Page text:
Leonardo LoCascio, the nattily dressed chairman of Winebow Group, has decided to hang up his corkscrew, retiring from the company he founded in 1980. Over the past 35 years, LoCascio introduced generations of American wine lovers to the flavors of Italian wine, discovering dozens of producers over the course of his career.
"I'm retiring from active management. As the founder of the company, slowing down is not easy," LoCascio told me. "The company is in great shape and I felt that if there was a time to let it go, now is the time."
Born in Sicily, it's not surprising that LoCascio was interested in Italian wines. Yet, he had a promising career in the financial industry, first for McKinsey & Company, then Rockwell International and eventually Citibank, where he was a VP before leaving the corporate world for the wine world. He wanted to be an importer of Italian wines.
He may have been the first "garage" importer, starting Winebow from his garage in Teaneck, N.J. Though he didn't necessarily specialize in garage wines, LoCascio did work with small, family owned wineries. Some of those relationships are now with the third generation of the family. Peter Matt and Bob Haas were partners in the beginning; both were eventually bought out by LoCascio.
I first met LoCascio in the early 1990s, at a Winebow portfolio tasting. Among the Italian selections he represented then were Altesino, Argiolas, Castellare di Castellina, Falesco, Bruno Giacosa, Librandi, Montevetrano, Tasca d'Almerita and Zenato. Most are still with Winebow today. Some, like Castellare di Castellina, Librandi, Morgante Taurino and Zenato, began selling wines for the first time in the United States with LoCascio in 1980.
Locascio was instrumental in discovering and promoting Italian wines from Southern Italy at a time when regions like Sicily, Campania, Puglia, Basilicata and Lazio were little known.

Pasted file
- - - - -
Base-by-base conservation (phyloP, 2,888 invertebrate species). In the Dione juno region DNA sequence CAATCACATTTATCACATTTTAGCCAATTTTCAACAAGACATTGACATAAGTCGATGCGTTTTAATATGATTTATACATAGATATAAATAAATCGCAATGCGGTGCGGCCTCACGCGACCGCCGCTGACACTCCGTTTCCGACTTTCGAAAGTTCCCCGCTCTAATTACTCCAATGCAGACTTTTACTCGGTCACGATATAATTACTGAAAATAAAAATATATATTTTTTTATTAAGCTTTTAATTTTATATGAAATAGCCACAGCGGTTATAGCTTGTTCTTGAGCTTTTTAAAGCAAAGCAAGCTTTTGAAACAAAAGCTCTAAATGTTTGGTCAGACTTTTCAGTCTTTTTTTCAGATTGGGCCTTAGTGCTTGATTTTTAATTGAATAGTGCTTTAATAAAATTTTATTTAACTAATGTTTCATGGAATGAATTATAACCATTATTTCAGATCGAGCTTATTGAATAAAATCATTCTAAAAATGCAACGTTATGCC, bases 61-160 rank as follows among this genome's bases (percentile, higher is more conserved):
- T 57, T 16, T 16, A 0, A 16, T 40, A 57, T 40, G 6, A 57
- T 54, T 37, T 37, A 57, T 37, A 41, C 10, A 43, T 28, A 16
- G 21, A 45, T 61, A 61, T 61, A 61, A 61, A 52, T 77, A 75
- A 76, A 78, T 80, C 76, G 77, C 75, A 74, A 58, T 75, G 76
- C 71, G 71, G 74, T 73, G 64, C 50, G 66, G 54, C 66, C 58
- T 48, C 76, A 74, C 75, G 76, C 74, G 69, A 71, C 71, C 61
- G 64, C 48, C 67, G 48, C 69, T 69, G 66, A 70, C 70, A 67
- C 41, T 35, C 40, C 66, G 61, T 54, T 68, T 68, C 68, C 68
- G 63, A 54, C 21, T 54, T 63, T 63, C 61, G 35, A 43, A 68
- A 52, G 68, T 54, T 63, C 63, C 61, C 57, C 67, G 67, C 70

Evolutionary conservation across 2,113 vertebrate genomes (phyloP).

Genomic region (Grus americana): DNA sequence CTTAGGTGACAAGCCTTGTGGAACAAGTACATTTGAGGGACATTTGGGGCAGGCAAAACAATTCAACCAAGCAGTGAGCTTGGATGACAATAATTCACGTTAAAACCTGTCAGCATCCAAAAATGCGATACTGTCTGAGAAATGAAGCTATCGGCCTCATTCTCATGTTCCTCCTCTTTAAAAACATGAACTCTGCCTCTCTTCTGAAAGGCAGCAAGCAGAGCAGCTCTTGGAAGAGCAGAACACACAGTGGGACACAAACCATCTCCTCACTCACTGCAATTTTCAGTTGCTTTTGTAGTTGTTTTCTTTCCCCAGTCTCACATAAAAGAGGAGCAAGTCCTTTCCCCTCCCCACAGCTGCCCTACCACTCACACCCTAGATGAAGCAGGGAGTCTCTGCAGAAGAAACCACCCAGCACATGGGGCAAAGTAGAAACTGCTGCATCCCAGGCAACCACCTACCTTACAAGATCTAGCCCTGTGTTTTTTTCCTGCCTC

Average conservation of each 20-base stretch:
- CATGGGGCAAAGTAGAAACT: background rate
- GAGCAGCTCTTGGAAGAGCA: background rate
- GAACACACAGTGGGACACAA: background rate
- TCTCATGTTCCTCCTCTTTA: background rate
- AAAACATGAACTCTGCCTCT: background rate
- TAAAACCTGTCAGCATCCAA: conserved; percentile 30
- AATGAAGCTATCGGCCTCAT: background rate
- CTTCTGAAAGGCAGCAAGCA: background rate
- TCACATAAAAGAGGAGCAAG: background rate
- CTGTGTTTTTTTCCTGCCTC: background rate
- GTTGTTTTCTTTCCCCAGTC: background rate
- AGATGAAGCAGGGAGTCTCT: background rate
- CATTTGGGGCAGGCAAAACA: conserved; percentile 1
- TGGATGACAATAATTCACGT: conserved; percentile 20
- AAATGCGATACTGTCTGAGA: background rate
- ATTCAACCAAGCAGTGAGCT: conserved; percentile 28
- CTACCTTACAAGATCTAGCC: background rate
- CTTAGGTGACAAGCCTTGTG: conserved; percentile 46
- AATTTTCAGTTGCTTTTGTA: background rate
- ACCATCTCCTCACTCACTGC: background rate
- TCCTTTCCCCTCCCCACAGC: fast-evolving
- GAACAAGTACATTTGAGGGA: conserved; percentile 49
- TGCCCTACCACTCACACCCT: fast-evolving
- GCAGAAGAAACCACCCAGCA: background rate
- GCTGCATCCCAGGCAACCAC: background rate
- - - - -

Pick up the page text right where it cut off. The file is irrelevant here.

But it wasn't just Italian wines. Winebow also imported Chablis from Domaine Laroche and continues to import the wines of Domaine Jean Chartron in Puligny-Montrachet. They distributed California heavyweights Caymus, Duckhorn, Rombauer, Seghesio, Shafer and Spottswoode, along with Adelsheim from Oregon. And they distribute some of the Kermit Lynch portfolio.
Over the years, LoCascio and Winebow lost important producers too. But as anyone who has some tenure in the wine business knows, it's one thing to build a successful company, and another to maintain it.
I also remember LoCascio for his colorful wardrobe, which brought flair to Winebow's events. He made an impression that you couldn't forget. "I developed an early liking for tailored shirts and suits," he recalled. "I started having them made by a tailor in Italy and still do to this day."
He started a distribution company in New York and New Jersey early on; today, Winebow distributes in 16 states. With the consolidation of the distribution chain over the years, he said his only regret, given Winebow's strategy, was not accelerating that process.